BALDWIN: What about just practically speaking, LZ, like what does this mean? Because Goodell says they encourage players to speak out and peacefully protest, do you think we will be seeing players actually being allowed to take a knee this season?

[15:50:00]

GRANDERSON: Not only will we see players take a knee this season, we're not going to see this conversation die at all. And in large part because of President Trump and his penchant for sort of going after the NFL as he did recently, going after Roger Goodell.

When you think about the fact that presumptive nominee Joe Biden and he will be on stage as players are kneeling at the beginning of the season or even during the pre-season as you're heading towards a November election, we can anticipate hearing a lot of rhetoric from both sides, nonstop and the visual of players protesting nonstop and it's incumbent on us not to be distracted by those visuals, not to be distracted by those sound bites from debates. But remember why they're protesting in the first place and that is against -- criminal justice reform and against police brutality. Those things have to stay focused and not get distracted by the rhetoric remarks coming out of debates and things of that nature.

BALDWIN: Separately but connected to this, you mentioned companies a second ago. And so, you have more and more brands, companies, right? Under pressure, to your point, actively address racism and equality.

On Instagram, Amazon CEO Jeff Bezos posted an e-mail from a customer who was pushing the whole all lives matter line, and Bezos posted her, email very publicly and his response where he explained the importance of the Black Lives Matter movement, and my question to you, last question is just what is the responsibility of major businesses right now to be on the right side of history?

GRANDERSON: Well, I think first and foremost is to ask yourself when this is all said and done and there's only two sides, which one are you comfortable standing with? Which one do you think will make your fellow employees feel good? Which one do you think your customers will feel good to see?

There's no more space now, Brooke, to be non-racist. To hell with these little flowery comments about diversity and inclusion and some Dr. King quote thrown in the middle for good measure and you're not actually doing anything. That's not acceptable anymore for most of the people.

And so, your question is simply are you a company that wants to fight racism or are you a company that's complicit with it. It's really those two choices.

BALDWIN: And make it very public in --

GRANDERSON: Absolutely.

BALDWIN: -- you know, not just the flowery rhetoric but the Black Lives Matter, you know, we are anti-racist.

GRANDERSON: Action.

BALDWIN: So important to see. And action, yes. LZ Granderson, thank you very much, nice to have you on again.

GRANDERSON: Thanks, Brooke.

BALDWIN: Coming up, a woman stands up to an angry man as he berated Black Lives Matter Protesters. We have the video, next.

[15:55:00]

(COMMERCIAL BREAK)

BALDWIN: Well, it was a peaceful protest in Montana filled with Black Lives Matter. Demonstrators demanding an end to racial injustice and police brutality in this country until this white man entered the scene. Caught on tape cursing at demonstrators knocking down protest signs, getting in folks' faces even going so far as screaming at a priest who tried to reason with him.

(BEGIN VIDEO CLIP)

UNIDENTIFIED MALE:) (BLEEP) (BLEEP)

CROWD: Peace! Peaceful! Peaceful!

UNIDENTIFIED MALE: (INAUDIBLE) (BLEEP)

(END VIDEO CLIP)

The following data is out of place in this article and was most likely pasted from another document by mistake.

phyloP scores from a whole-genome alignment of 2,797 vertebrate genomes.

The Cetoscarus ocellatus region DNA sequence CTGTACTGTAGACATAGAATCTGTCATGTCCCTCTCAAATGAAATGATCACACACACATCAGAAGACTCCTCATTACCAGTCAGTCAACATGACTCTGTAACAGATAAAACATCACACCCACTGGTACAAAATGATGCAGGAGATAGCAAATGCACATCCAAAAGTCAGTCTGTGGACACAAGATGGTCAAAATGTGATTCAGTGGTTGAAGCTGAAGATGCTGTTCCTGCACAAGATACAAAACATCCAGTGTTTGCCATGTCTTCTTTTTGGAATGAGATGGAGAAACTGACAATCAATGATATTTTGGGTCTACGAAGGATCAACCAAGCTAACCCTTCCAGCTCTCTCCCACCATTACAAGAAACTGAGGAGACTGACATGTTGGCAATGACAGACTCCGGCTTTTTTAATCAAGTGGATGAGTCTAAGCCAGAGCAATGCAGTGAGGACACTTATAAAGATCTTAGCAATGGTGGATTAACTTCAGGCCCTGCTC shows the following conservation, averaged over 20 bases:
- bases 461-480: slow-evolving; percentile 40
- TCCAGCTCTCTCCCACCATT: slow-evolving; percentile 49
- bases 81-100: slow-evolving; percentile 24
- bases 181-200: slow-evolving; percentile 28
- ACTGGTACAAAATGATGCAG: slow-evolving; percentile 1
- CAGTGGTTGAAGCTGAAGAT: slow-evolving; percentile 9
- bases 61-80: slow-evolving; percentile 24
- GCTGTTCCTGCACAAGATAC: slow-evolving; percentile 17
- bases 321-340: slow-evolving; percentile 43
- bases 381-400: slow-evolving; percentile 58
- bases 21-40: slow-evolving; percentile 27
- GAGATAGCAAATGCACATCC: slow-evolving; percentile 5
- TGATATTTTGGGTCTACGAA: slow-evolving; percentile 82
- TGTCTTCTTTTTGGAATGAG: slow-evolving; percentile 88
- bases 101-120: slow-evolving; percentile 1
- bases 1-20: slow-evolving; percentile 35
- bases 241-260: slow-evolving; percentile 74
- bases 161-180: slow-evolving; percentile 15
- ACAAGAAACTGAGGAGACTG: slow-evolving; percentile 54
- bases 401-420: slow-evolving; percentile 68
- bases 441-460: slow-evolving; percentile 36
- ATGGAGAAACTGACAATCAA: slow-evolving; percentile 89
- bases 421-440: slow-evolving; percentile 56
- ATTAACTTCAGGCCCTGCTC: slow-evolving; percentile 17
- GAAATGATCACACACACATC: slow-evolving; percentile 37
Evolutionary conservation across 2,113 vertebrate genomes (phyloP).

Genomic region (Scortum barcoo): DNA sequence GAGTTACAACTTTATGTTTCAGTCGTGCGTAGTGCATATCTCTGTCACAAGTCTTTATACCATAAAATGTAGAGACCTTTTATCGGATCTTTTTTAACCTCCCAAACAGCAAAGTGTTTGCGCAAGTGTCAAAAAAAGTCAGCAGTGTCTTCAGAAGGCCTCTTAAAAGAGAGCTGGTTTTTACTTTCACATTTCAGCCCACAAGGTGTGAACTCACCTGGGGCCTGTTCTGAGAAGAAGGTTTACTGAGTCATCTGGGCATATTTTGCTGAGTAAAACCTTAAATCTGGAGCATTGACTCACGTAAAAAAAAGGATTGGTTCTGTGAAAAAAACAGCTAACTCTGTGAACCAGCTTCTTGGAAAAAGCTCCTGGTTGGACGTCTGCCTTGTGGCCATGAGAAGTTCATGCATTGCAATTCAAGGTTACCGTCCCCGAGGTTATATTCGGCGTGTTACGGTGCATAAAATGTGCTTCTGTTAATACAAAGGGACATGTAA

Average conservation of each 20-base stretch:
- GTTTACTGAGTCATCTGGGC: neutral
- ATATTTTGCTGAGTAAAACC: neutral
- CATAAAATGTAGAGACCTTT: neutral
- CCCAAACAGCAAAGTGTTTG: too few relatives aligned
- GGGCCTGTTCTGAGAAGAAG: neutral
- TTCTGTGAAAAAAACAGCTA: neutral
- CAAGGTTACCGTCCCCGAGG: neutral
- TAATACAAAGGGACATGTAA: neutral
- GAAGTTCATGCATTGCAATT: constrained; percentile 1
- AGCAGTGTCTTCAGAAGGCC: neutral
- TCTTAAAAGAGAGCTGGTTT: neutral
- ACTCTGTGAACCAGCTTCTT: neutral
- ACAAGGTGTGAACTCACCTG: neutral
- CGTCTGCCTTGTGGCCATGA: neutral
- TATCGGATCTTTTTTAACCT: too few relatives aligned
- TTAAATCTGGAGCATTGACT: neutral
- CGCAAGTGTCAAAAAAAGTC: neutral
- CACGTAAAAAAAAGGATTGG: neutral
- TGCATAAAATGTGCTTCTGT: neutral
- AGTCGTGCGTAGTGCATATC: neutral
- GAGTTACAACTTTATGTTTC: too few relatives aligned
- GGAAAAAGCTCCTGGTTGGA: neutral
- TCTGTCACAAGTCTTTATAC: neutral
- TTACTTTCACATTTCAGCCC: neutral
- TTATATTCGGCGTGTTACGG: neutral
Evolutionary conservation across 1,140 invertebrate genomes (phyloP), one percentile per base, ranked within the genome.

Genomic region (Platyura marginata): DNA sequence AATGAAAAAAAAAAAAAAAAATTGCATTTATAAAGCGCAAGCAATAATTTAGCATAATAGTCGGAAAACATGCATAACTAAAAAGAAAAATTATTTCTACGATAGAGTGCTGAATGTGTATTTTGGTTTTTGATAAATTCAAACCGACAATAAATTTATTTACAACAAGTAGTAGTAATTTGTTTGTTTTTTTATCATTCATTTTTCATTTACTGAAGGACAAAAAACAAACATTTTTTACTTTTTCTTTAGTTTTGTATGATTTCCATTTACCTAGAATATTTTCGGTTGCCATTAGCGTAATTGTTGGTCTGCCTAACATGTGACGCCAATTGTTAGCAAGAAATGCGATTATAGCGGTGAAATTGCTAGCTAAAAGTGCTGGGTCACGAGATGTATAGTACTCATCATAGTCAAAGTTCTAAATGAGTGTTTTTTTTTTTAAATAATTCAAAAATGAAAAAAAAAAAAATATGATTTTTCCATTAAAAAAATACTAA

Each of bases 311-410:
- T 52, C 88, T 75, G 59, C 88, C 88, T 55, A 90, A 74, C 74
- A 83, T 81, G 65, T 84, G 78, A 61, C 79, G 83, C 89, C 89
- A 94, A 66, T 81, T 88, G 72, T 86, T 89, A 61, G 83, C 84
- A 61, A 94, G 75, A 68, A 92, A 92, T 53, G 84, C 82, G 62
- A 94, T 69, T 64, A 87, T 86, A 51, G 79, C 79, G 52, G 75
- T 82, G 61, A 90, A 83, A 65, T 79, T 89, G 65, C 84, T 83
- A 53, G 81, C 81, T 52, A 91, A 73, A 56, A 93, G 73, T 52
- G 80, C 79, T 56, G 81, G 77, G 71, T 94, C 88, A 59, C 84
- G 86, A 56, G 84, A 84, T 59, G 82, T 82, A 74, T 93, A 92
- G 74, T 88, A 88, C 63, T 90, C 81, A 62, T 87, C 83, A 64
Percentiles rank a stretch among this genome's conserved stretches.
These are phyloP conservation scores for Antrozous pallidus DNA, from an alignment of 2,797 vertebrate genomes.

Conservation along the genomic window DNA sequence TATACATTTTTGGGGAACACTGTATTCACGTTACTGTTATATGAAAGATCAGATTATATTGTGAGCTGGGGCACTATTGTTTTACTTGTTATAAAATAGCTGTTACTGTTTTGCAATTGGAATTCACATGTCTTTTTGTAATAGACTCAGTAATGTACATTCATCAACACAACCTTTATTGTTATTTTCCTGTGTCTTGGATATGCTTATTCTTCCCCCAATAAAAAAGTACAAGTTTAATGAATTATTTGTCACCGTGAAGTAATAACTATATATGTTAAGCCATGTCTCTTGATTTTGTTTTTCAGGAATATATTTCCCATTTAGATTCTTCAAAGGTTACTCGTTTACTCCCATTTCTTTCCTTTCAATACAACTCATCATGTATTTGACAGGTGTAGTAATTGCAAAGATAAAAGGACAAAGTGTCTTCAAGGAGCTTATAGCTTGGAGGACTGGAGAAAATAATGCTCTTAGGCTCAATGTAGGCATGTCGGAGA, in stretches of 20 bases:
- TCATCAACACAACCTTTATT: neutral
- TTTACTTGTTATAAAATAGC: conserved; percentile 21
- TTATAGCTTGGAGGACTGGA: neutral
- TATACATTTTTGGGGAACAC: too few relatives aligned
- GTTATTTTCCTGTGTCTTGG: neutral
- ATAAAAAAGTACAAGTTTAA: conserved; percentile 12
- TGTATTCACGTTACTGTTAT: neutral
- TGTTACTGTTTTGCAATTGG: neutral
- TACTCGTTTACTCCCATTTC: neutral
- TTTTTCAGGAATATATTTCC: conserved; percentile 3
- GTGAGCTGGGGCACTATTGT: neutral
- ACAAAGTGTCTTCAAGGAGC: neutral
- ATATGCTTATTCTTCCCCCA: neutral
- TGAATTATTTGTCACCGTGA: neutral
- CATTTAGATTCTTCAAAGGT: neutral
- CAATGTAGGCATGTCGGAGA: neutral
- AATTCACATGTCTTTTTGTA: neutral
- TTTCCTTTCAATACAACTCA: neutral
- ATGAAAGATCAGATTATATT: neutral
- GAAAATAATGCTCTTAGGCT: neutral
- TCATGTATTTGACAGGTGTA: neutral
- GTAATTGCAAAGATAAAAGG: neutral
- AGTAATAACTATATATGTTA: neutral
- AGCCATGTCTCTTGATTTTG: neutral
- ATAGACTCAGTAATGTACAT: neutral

BALDWIN: That's a lot of bleeping. The man was arrested and charged with disorderly conduct. There was one woman there who wasn't having it and bravely faced down this man. Her name is Samantha Francine. She talked to Brianna Keilar about the whole thing.

(BEGIN VIDEO CLIP) SAMANTHA FRANCINE, BLACK LIVES MATTER PROTESTER: You know, there wasn't much time to think. I mean it seemed like it went on forever, and it was just a few moments. But as he was staring down at me and yelling at me like that, the only thing that I could really think of was the words of my father when I was a little girl and my brothers and I were little.

We grew up in (INAUDIBLE) it's predominantly white town and he always told us that no matter what the threat is or who the threat is make sure that you look them in the eye so they have to acknowledge that you're human.

In that moment I lifted up my sunglasses and I saw him and he saw me and that was about the end of the interaction, because I saw the fear in his eyes and then he wanted to continue his fight elsewhere.

(END VIDEO CLIP)

BALDWIN: Samantha Francine says she has no malice toward him and sent a gift basket to his wife that afternoon.

A global pandemic, an economic downturn, racial tensions blowing over. The class of 2020 is no doubt walking out of their classrooms and into uncharted territory. Former President Barack Obama, former first lady Michelle Obama addressed that reality in their dear class of 2020 virtual commencement celebrations just over this weekend.

(BEGIN VIDEO CLIP)

MICHELLE OBAMA, FORMER FIRST LADY: I've seen you marching with peace and with purpose, and that is why even in tough times like these you continue to be what gives me hope.

BARACK OBAMA, FORMER PRESIDENT OF THE UNITED STATES: You don't have to accept the world as it is, you can make it into the world as it should be and could be. You can create a new normal. One that is fairer and gives everybody opportunity and treats everyone equally and builds bridges between people instead of dividing them.

(END VIDEO CLIP)

BALDWIN: And there you have it. Words of wisdom passed along to the class of 2020. That is it for me today. I'm Brooke Bolduan, we'll see you back here tomorrow. In the meantime, let's go to Washington. THE LEAD with Jake Tapper starts right now.

JAKE TAPPER, CNN HOST: Welcome to The Lead. I'm Jake Tapper and we begin with the national lead today.